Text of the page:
A week-long Epsom festival which seeks to break down the stigma of mental health is underway for the 11th consecutive year.

The Epsom Mental Health and Wellbeing Festival, running from October 6 to 13, sees more than 70 free events available for the public to attend.

These range from tips from trained mental health first aid advisors, theatre arts and performances, talks from university professors, and more.

There have been more than 500 speakers and thousands of visitors at the festival since it was started by charity Love Me Love My Mind.

Chair Sue Bull said: “I think in the same way it's important to look after our physical health, it's important to look after our mental health because our mental health has huge implications for the rest of ourselves.

“It dictates whether we have the energy to get out of bed in the morning or not, or whether we can be bothered to do anything. It has an impact on how we relate to people and how we relate to ourselves, how we work or not, how we survive the day or not.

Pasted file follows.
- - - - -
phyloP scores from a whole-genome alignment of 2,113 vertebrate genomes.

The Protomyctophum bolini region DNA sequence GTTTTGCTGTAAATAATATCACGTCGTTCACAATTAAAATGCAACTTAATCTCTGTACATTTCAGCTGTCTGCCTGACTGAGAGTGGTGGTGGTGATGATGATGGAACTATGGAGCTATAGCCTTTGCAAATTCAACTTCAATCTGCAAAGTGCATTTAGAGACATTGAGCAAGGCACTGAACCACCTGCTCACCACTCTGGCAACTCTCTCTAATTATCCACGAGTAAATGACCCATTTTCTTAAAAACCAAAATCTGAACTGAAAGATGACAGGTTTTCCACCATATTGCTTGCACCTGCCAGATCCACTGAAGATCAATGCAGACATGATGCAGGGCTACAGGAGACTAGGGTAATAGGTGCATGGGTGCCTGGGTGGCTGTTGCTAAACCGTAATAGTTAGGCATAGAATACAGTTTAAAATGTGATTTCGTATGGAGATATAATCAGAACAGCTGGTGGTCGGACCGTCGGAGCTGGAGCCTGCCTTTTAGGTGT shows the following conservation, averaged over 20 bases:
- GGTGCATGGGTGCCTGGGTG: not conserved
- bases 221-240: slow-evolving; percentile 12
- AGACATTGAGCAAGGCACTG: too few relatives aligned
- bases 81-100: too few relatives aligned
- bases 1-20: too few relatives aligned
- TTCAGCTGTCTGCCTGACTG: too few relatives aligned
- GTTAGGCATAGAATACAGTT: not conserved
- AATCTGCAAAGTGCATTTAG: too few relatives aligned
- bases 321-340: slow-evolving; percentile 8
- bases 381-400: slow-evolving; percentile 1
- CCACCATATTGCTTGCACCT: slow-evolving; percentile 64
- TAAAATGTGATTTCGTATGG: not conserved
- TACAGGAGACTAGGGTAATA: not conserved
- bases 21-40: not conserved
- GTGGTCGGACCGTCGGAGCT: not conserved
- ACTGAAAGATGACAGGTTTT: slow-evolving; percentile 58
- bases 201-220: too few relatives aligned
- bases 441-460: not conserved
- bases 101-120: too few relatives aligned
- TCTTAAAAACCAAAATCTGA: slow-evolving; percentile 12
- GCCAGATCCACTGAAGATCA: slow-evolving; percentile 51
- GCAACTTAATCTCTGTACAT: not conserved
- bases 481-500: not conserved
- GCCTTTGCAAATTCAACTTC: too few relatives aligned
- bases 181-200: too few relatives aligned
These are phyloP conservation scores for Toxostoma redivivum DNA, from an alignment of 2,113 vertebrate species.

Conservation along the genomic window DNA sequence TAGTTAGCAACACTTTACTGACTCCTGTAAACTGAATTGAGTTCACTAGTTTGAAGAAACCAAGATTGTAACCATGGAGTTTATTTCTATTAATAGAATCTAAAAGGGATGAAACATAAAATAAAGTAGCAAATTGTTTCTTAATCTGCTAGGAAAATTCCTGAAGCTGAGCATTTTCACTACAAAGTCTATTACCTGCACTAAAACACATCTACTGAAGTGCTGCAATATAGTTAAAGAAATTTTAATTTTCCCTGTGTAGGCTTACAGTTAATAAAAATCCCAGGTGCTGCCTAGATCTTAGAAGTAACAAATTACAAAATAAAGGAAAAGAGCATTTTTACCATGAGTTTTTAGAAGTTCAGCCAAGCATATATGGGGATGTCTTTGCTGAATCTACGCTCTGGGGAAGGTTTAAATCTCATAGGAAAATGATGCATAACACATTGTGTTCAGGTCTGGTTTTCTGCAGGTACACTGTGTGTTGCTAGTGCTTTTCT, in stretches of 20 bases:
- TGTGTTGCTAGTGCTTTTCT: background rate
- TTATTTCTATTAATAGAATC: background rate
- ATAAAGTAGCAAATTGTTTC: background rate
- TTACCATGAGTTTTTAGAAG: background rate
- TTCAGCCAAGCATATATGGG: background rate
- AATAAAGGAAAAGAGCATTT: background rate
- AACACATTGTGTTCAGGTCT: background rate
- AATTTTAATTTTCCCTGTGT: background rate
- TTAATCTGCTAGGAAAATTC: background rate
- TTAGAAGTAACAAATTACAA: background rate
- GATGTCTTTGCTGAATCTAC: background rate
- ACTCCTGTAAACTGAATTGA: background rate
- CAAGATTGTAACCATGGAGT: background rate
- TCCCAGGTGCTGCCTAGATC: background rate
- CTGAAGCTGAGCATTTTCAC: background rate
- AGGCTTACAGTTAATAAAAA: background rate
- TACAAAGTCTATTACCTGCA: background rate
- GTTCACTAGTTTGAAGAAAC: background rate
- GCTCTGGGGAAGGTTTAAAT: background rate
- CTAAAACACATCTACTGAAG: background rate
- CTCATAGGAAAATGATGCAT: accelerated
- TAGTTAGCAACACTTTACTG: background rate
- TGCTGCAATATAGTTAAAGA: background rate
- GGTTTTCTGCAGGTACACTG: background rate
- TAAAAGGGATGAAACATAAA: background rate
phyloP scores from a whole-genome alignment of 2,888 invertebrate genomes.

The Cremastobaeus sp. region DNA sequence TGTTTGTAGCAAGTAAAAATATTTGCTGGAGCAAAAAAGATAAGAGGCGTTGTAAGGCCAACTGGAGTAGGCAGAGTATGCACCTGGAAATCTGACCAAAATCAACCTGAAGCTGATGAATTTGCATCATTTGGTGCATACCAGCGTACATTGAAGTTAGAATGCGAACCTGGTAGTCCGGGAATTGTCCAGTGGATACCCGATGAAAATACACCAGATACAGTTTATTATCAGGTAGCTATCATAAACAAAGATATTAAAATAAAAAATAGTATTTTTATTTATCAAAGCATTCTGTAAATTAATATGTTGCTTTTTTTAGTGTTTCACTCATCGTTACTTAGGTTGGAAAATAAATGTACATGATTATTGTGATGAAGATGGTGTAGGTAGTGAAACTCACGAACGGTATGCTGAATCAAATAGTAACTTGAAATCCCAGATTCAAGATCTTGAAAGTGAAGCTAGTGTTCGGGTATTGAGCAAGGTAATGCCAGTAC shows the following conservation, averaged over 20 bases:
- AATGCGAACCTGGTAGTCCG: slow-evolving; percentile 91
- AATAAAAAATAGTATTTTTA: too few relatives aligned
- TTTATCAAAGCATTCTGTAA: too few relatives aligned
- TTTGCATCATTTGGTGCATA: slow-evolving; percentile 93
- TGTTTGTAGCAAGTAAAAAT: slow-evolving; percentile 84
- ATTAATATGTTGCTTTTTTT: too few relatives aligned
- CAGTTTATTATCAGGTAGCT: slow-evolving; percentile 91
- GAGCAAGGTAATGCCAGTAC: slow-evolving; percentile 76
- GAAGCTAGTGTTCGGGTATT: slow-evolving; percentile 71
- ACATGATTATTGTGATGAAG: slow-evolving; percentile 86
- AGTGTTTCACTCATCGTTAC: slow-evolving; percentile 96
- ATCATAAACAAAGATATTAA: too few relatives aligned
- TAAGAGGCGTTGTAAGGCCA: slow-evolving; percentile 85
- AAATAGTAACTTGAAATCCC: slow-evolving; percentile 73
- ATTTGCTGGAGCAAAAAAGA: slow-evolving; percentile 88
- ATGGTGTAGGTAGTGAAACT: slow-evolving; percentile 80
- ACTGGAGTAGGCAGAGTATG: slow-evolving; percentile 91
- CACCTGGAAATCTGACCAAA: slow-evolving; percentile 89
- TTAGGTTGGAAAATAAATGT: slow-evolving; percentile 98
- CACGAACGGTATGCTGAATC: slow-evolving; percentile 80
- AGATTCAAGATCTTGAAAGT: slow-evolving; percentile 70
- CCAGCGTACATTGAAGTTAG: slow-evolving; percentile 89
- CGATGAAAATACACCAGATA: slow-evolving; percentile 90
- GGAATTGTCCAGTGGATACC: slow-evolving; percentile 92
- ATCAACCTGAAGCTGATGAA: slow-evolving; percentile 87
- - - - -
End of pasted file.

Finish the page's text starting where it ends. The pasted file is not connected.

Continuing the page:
“The event started with a group of a few people, and we were looking to break down stigma and bring people together and recognise that that we're all on the spectrum of mental health or mental distress.

“It's all free, always has been, everyone who comes gives their time voluntarily and everyone is welcome. It's grown, and grown, and grown.”

The event comes as celebrities and prominent figures across the globe raised awareness of the cause through the 26th annual World Mental Health Day this week (October 10).

Ms Bull, who has been the chair of Love Me Love My Mind for 10 years, also told of how one person appeared to gain a better understanding of mental health through one of the events.

She added: “Many years ago, I happened to be on a train after one of the first mental health weeks and someone came up to me and said they were thinking they needed to remove someone from their employment because they weren't performing well.

“They'd come along to the mental health week and realised that they [the employee] were in mental distress, so instead of getting rid of them they decided they would support and help them.

“That was the turning round of stigma and the turning round of someone's life.”

Epsom Mental Health and Wellbeing Festival will finish on Saturday, October 13.